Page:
6 April 2009
South African-based multinational banking group Standard Bank is to receive a US$400-million (about R.3.6-billion) credit line from the International Finance Corporation (IFC) to support trade in sub-Saharan Africa and address the shortage of trade finance resulting from the global financial crisis.
The loan is part of a coordinated global initiative, announced during the G20 Summit in London last week, under which up to $5-billion will be disbursed through the Global Trade Liquidity Program to regional banks, who will use the financing to extend trade finance to importers and exporters from developing countries.
Stimulating economic growth
The programme is expected to support about $50-billion in trade with developing countries, with Standard Bank being the first African financial institution to join.
“In a world where liquidity and funding are in short supply, a loan facility of this scale will go a long way towards stimulating economic growth and development,” Standard Bank Group CEO Jacko Maree said in a statement last week.
The bank will use the financing to expand funding for trade of consumer goods, intermediate goods, smaller machinery and commodities demanded by market enterprises in sub-Saharan Africa.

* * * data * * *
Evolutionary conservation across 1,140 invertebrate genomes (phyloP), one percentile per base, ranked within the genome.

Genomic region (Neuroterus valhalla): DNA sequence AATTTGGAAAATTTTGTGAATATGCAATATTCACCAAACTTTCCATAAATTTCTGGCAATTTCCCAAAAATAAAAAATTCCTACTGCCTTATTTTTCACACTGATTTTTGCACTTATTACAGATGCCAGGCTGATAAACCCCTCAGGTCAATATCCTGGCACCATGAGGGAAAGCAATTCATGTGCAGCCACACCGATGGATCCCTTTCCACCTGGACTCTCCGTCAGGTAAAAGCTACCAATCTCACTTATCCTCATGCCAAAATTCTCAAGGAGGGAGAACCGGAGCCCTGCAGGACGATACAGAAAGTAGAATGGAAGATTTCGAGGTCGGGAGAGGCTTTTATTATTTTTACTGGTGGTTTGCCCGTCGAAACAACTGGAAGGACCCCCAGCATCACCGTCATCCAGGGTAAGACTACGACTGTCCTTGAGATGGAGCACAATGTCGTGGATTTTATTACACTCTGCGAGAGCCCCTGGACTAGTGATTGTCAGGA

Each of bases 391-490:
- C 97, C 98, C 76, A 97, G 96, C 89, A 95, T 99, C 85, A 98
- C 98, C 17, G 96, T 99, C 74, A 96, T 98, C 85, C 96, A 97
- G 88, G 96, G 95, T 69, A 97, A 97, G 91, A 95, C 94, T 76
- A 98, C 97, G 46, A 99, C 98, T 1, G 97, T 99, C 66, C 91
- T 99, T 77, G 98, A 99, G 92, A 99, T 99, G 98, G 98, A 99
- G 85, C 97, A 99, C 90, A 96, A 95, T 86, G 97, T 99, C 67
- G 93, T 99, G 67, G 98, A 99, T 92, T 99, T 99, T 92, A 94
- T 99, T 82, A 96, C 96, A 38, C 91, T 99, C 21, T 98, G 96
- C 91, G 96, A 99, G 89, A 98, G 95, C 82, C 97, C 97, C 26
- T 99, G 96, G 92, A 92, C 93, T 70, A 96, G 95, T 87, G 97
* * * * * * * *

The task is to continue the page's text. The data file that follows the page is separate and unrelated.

“It is good for Africa and the region. Standard Bank will continue to lend in a responsible manner with due consideration of the existing financial and economic climate,” Maree said. “We will not lose focus on our risk and corporate governance process.”
Sub-Saharan African beneficiaries
The programme is an important part of the IFC’s response to the recent turmoil in global financial markets and will help address the decline in trade that threatens to set back decades of economic progress in Africa, and in tackling poverty across the region.
“Supporting the private sector by ensuring access to trade finance when it has become less available in the marketplace is an IFC priority under the Global Trade Liquidity Program,” said IFC Eastern and Southern Africa director Jean Philippe Prosper.
According to the bank, its extensive Africa footprint puts it in an ideal position to facilitate trade flows into and out of Africa.
“Standard Bank focuses on a broad range of industries and sectors, including mining and commodities; energy (oil and gas); capital goods (linked to infrastructural spend); and agriculture,” the bank said.
In terms of the loan facility, all beneficiaries must be located in sub-Saharan Africa. However, cross-border deals between sub-Saharan Africa and other developing markets such as China, Russia and Brazil, also fall within the scope of the facility.
Would you like to use this article in your publication or on your website? See: Using SAinfo material